I was an unfocused teenager, and I almost dropped out of high school. I wasn’t the worst of students, but I wasn’t the best, either. I enjoyed writing and reading, but that wasn’t the prescribed course for a Mexican boy at La Puente High School. Years later, I’d come across a quote by writer James Baldwin that would perfectly capture the angst and fear and confusion that often chased me around the streets and back alleys of La Puente. Asked by a British interviewer, “When you were starting out as a writer you were black, impoverished, homosexual. You had to have said to yourself, ‘Gee, how disadvantaged can I get?’ ” Baldwin replied: “Oh no, I thought I hit the jackpot — it was so outrageous, you could not go any further. So you had to find a way to use it.” I had to find a way to use all of this. Back then, though, I simply didn’t have the power to figure out how.

I would have been lost were it not for books and stories, for works of literature and writing that opened windows into other possibilities, other worlds. Poe. Shakespeare. Dickinson. Dickens. They were my salvation. It was in a community college classroom that first encountered Chicanx writers. Suddenly, instead of reading about Romans in togas stabbing one another or jilted Victorian brides, I was reading about experiences that mirrored my own, about people, like my brothers and sisters and their friends, like my parents, like me, breathing on the page, their lives and experiences validated through literature. And here were writers named not Shakespeare and Poe and Dickinson and Dickens, but Soto and Garcia and Cisneros and Rodriguez. Here, suddenly, was an alternate canon, unlike that which, throughout much of high school, had ignored us.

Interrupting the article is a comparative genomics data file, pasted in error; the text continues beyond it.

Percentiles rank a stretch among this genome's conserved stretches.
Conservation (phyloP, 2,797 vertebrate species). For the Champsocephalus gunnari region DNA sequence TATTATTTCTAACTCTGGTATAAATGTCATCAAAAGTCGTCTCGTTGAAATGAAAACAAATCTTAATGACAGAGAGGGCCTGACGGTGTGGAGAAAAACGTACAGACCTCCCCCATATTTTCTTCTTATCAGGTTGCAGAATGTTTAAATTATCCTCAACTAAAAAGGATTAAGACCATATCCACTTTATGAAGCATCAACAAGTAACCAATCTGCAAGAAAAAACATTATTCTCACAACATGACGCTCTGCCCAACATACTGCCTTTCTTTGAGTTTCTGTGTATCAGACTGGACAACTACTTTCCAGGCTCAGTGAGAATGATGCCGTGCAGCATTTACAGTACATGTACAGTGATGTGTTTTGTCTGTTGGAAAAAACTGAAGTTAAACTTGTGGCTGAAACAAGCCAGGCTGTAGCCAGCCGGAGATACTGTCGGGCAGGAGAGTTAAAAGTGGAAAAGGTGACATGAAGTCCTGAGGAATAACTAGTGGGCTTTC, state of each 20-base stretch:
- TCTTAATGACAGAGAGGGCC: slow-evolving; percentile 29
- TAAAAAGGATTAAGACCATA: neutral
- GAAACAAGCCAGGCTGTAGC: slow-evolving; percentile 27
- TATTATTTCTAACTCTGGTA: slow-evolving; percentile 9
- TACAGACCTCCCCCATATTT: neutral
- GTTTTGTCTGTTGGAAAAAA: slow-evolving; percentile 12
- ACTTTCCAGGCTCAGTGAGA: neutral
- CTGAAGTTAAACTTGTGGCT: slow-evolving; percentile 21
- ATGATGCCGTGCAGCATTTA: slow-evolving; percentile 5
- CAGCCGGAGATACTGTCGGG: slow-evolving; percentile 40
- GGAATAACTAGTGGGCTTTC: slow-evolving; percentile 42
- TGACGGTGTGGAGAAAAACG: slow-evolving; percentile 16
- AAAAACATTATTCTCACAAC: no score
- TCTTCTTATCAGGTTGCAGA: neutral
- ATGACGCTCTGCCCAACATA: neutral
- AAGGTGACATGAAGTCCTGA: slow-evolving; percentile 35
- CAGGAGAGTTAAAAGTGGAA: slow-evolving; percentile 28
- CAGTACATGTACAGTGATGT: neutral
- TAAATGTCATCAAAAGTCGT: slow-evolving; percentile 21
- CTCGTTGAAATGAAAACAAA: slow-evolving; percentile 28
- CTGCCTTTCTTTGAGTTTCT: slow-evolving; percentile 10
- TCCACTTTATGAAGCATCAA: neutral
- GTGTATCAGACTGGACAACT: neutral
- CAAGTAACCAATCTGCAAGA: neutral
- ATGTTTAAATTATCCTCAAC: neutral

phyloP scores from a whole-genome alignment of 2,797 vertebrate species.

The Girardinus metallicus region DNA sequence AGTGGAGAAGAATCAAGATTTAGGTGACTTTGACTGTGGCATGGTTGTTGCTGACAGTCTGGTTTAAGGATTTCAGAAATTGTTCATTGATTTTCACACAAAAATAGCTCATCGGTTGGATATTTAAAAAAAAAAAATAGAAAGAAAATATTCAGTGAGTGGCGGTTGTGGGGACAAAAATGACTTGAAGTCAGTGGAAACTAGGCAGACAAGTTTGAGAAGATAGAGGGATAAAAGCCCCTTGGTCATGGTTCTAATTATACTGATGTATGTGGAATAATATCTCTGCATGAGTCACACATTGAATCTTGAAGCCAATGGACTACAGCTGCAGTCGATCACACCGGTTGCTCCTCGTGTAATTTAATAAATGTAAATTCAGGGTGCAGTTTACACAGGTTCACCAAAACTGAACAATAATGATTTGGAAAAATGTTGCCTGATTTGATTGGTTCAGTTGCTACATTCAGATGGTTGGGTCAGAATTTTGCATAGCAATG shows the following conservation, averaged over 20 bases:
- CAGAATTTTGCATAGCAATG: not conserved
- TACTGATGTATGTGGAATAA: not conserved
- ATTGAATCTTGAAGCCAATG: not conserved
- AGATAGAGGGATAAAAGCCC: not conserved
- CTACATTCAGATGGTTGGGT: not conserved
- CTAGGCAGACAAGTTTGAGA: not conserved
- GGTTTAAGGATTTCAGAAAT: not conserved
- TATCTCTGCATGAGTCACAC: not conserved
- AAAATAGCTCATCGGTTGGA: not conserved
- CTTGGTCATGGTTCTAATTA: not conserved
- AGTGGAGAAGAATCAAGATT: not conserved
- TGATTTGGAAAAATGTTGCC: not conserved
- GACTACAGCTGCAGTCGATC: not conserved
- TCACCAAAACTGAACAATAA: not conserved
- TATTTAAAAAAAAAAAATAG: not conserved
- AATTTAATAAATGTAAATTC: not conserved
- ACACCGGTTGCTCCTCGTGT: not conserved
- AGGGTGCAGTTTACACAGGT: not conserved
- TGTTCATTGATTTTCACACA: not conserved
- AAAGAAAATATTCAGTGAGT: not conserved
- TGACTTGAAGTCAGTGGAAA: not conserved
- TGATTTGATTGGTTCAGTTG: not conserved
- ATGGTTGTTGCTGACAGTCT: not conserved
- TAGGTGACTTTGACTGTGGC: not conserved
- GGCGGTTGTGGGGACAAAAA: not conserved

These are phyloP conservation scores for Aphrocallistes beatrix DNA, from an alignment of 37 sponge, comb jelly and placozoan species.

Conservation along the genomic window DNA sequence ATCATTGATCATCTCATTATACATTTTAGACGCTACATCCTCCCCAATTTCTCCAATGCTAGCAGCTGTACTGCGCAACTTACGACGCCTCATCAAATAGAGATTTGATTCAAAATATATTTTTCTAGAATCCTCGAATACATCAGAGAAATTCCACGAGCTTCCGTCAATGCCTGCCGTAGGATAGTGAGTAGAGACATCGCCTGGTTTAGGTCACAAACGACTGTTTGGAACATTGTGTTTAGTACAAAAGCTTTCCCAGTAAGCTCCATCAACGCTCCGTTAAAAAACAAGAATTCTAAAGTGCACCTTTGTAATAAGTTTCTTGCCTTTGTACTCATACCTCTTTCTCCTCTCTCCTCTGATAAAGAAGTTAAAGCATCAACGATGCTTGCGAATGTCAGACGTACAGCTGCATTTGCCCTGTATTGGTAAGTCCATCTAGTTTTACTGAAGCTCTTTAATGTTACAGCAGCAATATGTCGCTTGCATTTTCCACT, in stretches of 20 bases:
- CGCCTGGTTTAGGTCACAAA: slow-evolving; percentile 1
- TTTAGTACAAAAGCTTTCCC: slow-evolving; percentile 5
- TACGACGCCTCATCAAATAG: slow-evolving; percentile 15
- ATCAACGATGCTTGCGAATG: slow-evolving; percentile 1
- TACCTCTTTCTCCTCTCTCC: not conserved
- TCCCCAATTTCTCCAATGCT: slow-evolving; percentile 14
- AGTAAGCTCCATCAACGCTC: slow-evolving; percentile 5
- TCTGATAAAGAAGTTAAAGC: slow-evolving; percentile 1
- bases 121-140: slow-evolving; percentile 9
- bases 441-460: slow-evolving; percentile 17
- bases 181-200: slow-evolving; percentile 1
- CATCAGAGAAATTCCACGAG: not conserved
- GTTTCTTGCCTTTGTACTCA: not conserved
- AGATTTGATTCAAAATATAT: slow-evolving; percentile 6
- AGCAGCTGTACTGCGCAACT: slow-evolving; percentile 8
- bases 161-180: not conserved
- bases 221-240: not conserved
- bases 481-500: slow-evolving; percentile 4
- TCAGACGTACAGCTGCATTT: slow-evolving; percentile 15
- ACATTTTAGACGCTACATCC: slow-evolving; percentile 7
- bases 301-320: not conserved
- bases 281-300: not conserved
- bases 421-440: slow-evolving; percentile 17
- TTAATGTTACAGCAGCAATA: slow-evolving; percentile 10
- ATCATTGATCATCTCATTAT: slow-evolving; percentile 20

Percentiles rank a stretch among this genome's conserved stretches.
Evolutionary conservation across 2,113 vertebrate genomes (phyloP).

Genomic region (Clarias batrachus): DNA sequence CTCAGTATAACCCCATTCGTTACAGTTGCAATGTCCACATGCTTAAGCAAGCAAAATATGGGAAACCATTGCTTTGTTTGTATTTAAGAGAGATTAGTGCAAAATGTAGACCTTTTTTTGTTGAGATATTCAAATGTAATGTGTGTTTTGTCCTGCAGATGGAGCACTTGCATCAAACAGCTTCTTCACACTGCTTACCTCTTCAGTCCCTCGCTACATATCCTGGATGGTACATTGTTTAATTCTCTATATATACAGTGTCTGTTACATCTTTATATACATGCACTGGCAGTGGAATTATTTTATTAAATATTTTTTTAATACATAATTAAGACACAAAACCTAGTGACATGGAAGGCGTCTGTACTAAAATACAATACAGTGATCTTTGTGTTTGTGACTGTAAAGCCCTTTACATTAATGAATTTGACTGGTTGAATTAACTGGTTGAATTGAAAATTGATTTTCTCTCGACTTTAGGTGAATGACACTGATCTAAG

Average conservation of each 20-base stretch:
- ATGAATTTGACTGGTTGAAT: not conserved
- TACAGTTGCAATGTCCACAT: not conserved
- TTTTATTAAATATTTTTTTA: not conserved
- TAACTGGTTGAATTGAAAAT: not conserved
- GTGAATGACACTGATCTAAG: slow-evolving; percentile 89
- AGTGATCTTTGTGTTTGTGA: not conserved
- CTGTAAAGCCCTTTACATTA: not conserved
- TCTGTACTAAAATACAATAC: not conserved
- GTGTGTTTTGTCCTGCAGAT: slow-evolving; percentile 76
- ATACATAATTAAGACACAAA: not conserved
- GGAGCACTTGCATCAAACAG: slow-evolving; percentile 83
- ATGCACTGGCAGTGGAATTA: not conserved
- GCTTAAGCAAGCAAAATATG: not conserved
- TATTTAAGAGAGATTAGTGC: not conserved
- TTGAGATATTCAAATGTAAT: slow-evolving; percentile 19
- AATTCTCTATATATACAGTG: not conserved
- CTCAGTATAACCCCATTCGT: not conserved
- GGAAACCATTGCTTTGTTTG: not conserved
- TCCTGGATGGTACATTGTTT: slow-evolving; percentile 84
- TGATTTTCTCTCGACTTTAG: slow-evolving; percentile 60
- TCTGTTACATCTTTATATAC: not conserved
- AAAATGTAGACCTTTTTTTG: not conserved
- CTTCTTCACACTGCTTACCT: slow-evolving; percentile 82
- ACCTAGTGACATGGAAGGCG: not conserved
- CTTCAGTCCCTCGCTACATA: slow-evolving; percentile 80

I’ve been giving a lot of thought to the place of the humanities in our current national discourse, about why stories and histories matter. We need stories. We need the humanities. I think about Virginia Woolf, how, in her essay “A Room of One’s Own,” she imagines a woman named “Judith,” sister to William Shakespeare, a woman just as talented as her brother, but who was not allowed to pursue her abilities because of the social constraints of the time. A woman, Woolf explains, needs a space and financial stability to create art; she needs a room of her own.

And my mind turns to Tomás Shakespeare and his sister Esperanza. I think how the Chicanx, Latinx, the queer, the undocumented, and the disabled artist, student, and scholar too need their room, their space to allow for the formation of individual and original thought. This is why the humanities matter. This is why I have given so much of myself to advocate and champion for programs like these. Because the humanities turned a shy, awkward, timid kid into the person you see here today.

Story is in our DNA. Story is how we struggle to find our place in the world, how we struggle to hold on to the legacies of the past as we charge forever forward. We are forever “cradled in one culture, sandwiched between two,” Gloria Anzaldúa explained, “straddling all three cultures and their value systems, [we undergo] a struggle of flesh, a struggle of borders, an inner war.” From this place, this “thin strip of barbed wire,” we create art.

How beautiful is that?

I see the stories we tell, all of them out there drifting up and out like ribbons of smoke, seeping out across our state and our continent. Over the sea. Across the Sierras. Forever drifting over this sliver of land we stand on that is always moving and shifting. I see the stories we tell. I hear the voices we tell them with swirling and swirling around and around us all. I ask you to close your eyes. To reach out, to capture them like I’ve been so lucky to have done. Hold these stories close to you and, together, let us gather them as one.

Copyright Alex Espinoza.